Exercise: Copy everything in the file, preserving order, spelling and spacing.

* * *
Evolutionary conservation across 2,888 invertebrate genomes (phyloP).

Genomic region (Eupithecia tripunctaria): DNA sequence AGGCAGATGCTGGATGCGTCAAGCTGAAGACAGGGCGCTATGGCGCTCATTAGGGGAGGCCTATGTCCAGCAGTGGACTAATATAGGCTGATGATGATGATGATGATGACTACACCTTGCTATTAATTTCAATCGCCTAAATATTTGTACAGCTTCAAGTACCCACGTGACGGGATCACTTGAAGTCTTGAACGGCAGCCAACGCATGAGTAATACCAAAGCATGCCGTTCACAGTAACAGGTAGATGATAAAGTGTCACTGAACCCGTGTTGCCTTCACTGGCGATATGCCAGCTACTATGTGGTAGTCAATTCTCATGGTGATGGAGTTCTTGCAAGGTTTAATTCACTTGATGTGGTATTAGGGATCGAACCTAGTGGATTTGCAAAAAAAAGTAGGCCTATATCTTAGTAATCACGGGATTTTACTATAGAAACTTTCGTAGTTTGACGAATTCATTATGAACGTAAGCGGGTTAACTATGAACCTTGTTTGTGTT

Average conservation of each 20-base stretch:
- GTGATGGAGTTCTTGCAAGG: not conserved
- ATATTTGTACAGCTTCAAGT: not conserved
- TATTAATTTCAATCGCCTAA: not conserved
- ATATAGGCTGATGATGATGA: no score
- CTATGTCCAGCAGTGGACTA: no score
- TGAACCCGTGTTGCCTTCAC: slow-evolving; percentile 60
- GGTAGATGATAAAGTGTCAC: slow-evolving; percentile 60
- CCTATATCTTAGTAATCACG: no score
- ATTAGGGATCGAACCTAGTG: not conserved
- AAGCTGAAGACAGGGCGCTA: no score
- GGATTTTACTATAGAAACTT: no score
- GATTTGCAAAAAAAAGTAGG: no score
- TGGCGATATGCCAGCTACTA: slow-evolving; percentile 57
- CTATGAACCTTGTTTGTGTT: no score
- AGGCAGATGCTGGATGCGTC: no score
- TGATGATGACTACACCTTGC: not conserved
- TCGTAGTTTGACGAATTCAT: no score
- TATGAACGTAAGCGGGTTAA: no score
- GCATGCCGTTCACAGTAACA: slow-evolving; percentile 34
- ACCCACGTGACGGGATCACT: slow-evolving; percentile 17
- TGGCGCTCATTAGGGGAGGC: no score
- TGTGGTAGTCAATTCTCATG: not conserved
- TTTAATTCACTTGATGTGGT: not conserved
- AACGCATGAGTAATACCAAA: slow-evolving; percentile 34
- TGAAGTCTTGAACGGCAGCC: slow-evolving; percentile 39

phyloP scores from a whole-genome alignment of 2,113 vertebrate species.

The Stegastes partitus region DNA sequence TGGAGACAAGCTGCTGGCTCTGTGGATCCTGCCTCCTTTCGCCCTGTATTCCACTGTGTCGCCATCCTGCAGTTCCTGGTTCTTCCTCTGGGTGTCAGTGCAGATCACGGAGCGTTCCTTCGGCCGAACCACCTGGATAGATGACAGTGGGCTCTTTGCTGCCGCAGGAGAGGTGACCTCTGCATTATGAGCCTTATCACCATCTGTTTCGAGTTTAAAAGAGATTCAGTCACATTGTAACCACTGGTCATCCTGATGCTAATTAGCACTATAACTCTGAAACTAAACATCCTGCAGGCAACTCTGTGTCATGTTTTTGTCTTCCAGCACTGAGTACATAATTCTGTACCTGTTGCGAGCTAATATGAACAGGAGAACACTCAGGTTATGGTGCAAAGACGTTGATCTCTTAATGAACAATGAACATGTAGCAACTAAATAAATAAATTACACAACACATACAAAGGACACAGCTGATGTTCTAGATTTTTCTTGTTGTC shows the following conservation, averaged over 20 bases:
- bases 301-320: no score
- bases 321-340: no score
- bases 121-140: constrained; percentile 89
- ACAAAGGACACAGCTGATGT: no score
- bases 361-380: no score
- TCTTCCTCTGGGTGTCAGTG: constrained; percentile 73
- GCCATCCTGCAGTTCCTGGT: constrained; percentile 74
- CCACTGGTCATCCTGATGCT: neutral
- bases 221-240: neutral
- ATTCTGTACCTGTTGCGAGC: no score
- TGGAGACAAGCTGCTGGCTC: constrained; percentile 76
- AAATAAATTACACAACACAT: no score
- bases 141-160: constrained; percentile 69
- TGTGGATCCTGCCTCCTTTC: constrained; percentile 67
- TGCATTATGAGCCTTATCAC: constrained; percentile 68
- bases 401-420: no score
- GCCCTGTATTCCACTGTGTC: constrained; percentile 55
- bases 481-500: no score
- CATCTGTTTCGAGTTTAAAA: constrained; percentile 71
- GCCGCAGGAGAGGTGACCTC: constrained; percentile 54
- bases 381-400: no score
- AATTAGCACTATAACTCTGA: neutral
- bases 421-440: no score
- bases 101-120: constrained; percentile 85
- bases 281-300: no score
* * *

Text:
Evolutionary conservation across 2,888 invertebrate genomes (phyloP).

Genomic region (Eupithecia tripunctaria): DNA sequence AGGCAGATGCTGGATGCGTCAAGCTGAAGACAGGGCGCTATGGCGCTCATTAGGGGAGGCCTATGTCCAGCAGTGGACTAATATAGGCTGATGATGATGATGATGATGACTACACCTTGCTATTAATTTCAATCGCCTAAATATTTGTACAGCTTCAAGTACCCACGTGACGGGATCACTTGAAGTCTTGAACGGCAGCCAACGCATGAGTAATACCAAAGCATGCCGTTCACAGTAACAGGTAGATGATAAAGTGTCACTGAACCCGTGTTGCCTTCACTGGCGATATGCCAGCTACTATGTGGTAGTCAATTCTCATGGTGATGGAGTTCTTGCAAGGTTTAATTCACTTGATGTGGTATTAGGGATCGAACCTAGTGGATTTGCAAAAAAAAGTAGGCCTATATCTTAGTAATCACGGGATTTTACTATAGAAACTTTCGTAGTTTGACGAATTCATTATGAACGTAAGCGGGTTAACTATGAACCTTGTTTGTGTT

Average conservation of each 20-base stretch:
- GTGATGGAGTTCTTGCAAGG: not conserved
- ATATTTGTACAGCTTCAAGT: not conserved
- TATTAATTTCAATCGCCTAA: not conserved
- ATATAGGCTGATGATGATGA: no score
- CTATGTCCAGCAGTGGACTA: no score
- TGAACCCGTGTTGCCTTCAC: slow-evolving; percentile 60
- GGTAGATGATAAAGTGTCAC: slow-evolving; percentile 60
- CCTATATCTTAGTAATCACG: no score
- ATTAGGGATCGAACCTAGTG: not conserved
- AAGCTGAAGACAGGGCGCTA: no score
- GGATTTTACTATAGAAACTT: no score
- GATTTGCAAAAAAAAGTAGG: no score
- TGGCGATATGCCAGCTACTA: slow-evolving; percentile 57
- CTATGAACCTTGTTTGTGTT: no score
- AGGCAGATGCTGGATGCGTC: no score
- TGATGATGACTACACCTTGC: not conserved
- TCGTAGTTTGACGAATTCAT: no score
- TATGAACGTAAGCGGGTTAA: no score
- GCATGCCGTTCACAGTAACA: slow-evolving; percentile 34
- ACCCACGTGACGGGATCACT: slow-evolving; percentile 17
- TGGCGCTCATTAGGGGAGGC: no score
- TGTGGTAGTCAATTCTCATG: not conserved
- TTTAATTCACTTGATGTGGT: not conserved
- AACGCATGAGTAATACCAAA: slow-evolving; percentile 34
- TGAAGTCTTGAACGGCAGCC: slow-evolving; percentile 39

phyloP scores from a whole-genome alignment of 2,113 vertebrate species.

The Stegastes partitus region DNA sequence TGGAGACAAGCTGCTGGCTCTGTGGATCCTGCCTCCTTTCGCCCTGTATTCCACTGTGTCGCCATCCTGCAGTTCCTGGTTCTTCCTCTGGGTGTCAGTGCAGATCACGGAGCGTTCCTTCGGCCGAACCACCTGGATAGATGACAGTGGGCTCTTTGCTGCCGCAGGAGAGGTGACCTCTGCATTATGAGCCTTATCACCATCTGTTTCGAGTTTAAAAGAGATTCAGTCACATTGTAACCACTGGTCATCCTGATGCTAATTAGCACTATAACTCTGAAACTAAACATCCTGCAGGCAACTCTGTGTCATGTTTTTGTCTTCCAGCACTGAGTACATAATTCTGTACCTGTTGCGAGCTAATATGAACAGGAGAACACTCAGGTTATGGTGCAAAGACGTTGATCTCTTAATGAACAATGAACATGTAGCAACTAAATAAATAAATTACACAACACATACAAAGGACACAGCTGATGTTCTAGATTTTTCTTGTTGTC shows the following conservation, averaged over 20 bases:
- bases 301-320: no score
- bases 321-340: no score
- bases 121-140: constrained; percentile 89
- ACAAAGGACACAGCTGATGT: no score
- bases 361-380: no score
- TCTTCCTCTGGGTGTCAGTG: constrained; percentile 73
- GCCATCCTGCAGTTCCTGGT: constrained; percentile 74
- CCACTGGTCATCCTGATGCT: neutral
- bases 221-240: neutral
- ATTCTGTACCTGTTGCGAGC: no score
- TGGAGACAAGCTGCTGGCTC: constrained; percentile 76
- AAATAAATTACACAACACAT: no score
- bases 141-160: constrained; percentile 69
- TGTGGATCCTGCCTCCTTTC: constrained; percentile 67
- TGCATTATGAGCCTTATCAC: constrained; percentile 68
- bases 401-420: no score
- GCCCTGTATTCCACTGTGTC: constrained; percentile 55
- bases 481-500: no score
- CATCTGTTTCGAGTTTAAAA: constrained; percentile 71
- GCCGCAGGAGAGGTGACCTC: constrained; percentile 54
- bases 381-400: no score
- AATTAGCACTATAACTCTGA: neutral
- bases 421-440: no score
- bases 101-120: constrained; percentile 85
- bases 281-300: no score